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Holocaust Survivor Oral Histories

From 2003 through 2013, Professor Uta Larkey from Goucher College (Baltimore, MD) conducted a class that required students to interview Baltimore-area Holocaust survivors.

INTERVIEW 1: Life Before World War II

INTERVIEW 2: Experiences During the War Years

INTERVIEW 3: Liberation and the Aftermath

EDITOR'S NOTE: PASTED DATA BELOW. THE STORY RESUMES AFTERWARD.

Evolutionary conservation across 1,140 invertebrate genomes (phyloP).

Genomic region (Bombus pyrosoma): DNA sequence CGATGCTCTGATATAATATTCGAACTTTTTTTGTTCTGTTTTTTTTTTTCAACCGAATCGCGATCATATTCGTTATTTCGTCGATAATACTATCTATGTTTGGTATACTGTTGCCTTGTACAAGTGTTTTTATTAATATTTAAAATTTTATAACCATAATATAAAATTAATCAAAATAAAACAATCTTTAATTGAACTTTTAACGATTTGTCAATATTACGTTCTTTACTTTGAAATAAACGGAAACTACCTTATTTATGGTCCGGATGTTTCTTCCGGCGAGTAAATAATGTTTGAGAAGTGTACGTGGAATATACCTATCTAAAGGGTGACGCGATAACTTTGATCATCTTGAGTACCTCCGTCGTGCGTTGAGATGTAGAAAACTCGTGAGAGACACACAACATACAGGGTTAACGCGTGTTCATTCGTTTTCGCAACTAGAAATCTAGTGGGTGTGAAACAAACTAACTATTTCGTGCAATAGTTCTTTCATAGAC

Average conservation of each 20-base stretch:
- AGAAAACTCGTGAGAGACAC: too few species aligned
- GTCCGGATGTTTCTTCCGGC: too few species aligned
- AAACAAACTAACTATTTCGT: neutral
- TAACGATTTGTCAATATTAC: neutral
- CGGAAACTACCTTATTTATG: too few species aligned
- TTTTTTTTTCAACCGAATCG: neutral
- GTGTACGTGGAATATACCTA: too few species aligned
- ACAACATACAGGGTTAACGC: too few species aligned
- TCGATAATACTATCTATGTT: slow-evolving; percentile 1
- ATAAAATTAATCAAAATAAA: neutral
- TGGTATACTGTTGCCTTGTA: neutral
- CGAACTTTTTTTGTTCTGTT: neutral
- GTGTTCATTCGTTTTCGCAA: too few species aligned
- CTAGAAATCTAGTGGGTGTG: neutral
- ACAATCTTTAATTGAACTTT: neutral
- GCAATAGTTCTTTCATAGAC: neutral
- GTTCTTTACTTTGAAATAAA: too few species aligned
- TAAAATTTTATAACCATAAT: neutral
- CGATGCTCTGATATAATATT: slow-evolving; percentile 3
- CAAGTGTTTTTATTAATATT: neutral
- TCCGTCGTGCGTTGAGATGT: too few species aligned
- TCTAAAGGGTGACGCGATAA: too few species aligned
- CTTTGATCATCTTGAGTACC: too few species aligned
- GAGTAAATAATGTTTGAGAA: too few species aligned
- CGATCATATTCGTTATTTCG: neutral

Werner Marx was born on December 14, 1924 in Buttenhausen, Germany as the youngest of four children. While his family was not especially rich, Werner recalled having fond memories of living in the countryside as a child, free from anti-Semitism. He attended a Jewish school and worked alongside his father in horse dealership. When Werner was 9 years old, his parents sent him to live with his aunt and uncle in Munich to pursue more educational opportunities in Buttenhausen. It was in Munich that he encountered anti-Semitism for the first time. In 1938, when Werner was 14 years old, he received an affidavit to join his older sisters in the United States. He lived in New York City and Baltimore for a time before enlisting in the Army in 1942. Following the war’s end, Werner worked as a designer and met his future wife, Rosa Werzer, in 1946. The two married less than a year later and relocated to Baltimore, where Werner worked for I.C. Isaacs & Company for the next 38 years. Werner passed away in 2014.  

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